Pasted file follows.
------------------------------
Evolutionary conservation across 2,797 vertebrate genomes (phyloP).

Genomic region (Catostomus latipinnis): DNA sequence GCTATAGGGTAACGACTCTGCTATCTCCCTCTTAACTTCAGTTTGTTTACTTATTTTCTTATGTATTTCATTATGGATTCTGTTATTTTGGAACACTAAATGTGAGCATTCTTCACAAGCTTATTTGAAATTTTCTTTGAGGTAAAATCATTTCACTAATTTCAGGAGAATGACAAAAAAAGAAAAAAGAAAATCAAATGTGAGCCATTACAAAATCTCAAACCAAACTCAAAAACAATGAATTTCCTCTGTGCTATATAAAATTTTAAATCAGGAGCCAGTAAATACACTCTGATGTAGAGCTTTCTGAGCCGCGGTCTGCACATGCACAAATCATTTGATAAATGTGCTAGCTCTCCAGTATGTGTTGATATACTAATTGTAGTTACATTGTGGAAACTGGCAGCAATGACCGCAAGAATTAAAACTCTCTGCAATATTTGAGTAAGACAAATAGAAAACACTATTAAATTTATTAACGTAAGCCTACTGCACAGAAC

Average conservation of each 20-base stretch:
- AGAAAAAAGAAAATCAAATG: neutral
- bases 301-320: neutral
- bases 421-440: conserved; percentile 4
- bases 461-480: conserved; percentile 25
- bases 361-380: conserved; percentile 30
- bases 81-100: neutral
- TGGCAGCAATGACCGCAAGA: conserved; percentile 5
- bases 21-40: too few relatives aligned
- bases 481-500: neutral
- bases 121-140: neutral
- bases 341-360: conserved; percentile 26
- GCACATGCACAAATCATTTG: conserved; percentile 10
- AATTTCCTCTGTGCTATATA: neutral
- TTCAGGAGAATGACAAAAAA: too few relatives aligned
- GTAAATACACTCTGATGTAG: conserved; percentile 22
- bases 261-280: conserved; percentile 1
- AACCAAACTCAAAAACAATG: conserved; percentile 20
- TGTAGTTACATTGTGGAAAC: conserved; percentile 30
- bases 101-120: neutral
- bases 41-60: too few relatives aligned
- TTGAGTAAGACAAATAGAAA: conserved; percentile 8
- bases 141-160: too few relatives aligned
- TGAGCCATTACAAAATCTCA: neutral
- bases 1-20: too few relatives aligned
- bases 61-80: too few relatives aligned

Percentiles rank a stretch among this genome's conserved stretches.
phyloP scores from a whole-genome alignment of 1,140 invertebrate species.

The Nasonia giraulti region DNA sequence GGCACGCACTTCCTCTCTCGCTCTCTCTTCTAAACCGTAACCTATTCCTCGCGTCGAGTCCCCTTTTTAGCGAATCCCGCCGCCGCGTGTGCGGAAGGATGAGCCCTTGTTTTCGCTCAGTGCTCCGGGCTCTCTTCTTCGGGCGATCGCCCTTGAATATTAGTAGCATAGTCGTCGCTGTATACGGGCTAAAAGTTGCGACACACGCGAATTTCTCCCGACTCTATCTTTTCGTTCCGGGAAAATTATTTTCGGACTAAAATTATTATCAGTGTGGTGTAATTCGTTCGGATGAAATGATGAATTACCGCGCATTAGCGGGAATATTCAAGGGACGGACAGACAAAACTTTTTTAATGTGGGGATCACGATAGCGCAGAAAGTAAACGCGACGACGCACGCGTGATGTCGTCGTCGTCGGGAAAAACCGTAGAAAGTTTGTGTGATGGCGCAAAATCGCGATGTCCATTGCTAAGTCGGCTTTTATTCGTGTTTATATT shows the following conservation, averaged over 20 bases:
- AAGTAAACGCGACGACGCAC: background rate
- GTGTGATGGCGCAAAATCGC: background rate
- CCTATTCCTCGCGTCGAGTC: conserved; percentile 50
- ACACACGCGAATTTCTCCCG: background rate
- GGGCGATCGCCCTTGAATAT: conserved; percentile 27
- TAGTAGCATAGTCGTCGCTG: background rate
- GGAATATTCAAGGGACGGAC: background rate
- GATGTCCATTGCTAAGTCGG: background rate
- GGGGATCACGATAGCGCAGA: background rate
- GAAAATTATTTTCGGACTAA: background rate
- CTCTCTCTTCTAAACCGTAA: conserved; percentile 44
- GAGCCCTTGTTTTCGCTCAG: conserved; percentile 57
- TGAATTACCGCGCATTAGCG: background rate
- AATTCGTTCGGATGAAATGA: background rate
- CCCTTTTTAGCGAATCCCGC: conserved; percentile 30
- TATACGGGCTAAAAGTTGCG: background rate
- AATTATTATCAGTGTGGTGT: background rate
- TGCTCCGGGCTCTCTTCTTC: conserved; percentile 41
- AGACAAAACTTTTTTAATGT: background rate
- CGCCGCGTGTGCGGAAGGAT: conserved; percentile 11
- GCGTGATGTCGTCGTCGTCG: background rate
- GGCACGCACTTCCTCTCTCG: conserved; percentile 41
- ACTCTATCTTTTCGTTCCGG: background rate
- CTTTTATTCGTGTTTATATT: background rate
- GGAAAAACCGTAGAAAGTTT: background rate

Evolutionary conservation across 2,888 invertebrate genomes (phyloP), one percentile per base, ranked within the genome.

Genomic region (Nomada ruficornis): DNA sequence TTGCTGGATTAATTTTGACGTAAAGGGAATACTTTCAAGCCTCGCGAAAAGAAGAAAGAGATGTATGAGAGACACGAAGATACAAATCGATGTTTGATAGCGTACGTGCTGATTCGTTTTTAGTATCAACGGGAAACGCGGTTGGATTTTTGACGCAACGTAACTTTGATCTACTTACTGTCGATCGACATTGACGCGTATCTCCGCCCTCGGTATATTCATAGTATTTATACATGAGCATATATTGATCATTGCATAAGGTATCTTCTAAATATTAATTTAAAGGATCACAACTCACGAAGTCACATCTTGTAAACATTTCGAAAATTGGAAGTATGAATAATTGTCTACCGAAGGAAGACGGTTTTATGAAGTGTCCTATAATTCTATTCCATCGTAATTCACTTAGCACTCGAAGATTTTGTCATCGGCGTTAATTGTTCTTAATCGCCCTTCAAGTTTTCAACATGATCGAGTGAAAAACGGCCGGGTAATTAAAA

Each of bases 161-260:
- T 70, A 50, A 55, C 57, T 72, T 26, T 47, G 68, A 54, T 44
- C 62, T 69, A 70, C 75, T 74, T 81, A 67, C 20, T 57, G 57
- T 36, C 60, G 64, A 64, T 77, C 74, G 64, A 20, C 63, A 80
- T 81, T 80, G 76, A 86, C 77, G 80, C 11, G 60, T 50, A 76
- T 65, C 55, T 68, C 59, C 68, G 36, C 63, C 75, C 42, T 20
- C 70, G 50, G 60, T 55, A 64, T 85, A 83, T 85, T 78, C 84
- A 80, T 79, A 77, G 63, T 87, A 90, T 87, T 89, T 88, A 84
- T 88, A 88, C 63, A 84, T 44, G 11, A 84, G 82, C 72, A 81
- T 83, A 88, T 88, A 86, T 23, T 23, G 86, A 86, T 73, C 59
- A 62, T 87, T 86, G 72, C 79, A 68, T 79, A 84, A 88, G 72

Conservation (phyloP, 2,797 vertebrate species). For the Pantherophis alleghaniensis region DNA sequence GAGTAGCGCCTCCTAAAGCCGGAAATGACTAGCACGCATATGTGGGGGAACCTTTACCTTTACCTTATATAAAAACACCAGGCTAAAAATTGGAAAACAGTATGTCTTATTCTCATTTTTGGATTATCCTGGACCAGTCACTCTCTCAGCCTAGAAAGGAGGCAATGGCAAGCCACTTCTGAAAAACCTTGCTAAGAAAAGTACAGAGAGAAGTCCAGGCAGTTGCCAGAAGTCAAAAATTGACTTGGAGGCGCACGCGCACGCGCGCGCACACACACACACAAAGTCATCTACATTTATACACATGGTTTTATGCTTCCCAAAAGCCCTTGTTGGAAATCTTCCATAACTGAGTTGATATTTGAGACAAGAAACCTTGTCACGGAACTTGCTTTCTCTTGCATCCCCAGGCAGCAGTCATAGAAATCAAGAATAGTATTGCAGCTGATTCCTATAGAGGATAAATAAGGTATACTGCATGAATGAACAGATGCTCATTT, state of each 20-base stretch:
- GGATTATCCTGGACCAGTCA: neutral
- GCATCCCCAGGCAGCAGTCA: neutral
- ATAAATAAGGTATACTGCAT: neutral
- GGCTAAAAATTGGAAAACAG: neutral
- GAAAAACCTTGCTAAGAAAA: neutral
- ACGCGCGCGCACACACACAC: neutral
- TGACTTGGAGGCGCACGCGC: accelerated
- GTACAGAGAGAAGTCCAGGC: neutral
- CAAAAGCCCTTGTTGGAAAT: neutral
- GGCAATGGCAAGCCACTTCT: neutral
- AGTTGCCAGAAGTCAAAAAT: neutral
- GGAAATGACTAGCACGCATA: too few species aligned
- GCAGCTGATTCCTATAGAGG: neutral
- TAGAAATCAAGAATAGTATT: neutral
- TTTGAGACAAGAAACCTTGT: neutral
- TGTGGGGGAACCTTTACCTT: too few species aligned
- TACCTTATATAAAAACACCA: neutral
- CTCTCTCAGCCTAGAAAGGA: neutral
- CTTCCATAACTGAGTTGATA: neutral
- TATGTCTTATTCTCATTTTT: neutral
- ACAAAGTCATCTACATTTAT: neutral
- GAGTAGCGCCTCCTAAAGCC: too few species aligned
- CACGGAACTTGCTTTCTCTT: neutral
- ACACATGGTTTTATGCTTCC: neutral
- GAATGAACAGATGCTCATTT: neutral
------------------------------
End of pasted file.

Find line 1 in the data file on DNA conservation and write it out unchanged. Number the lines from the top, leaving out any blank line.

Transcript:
Evolutionary conservation across 2,797 vertebrate genomes (phyloP).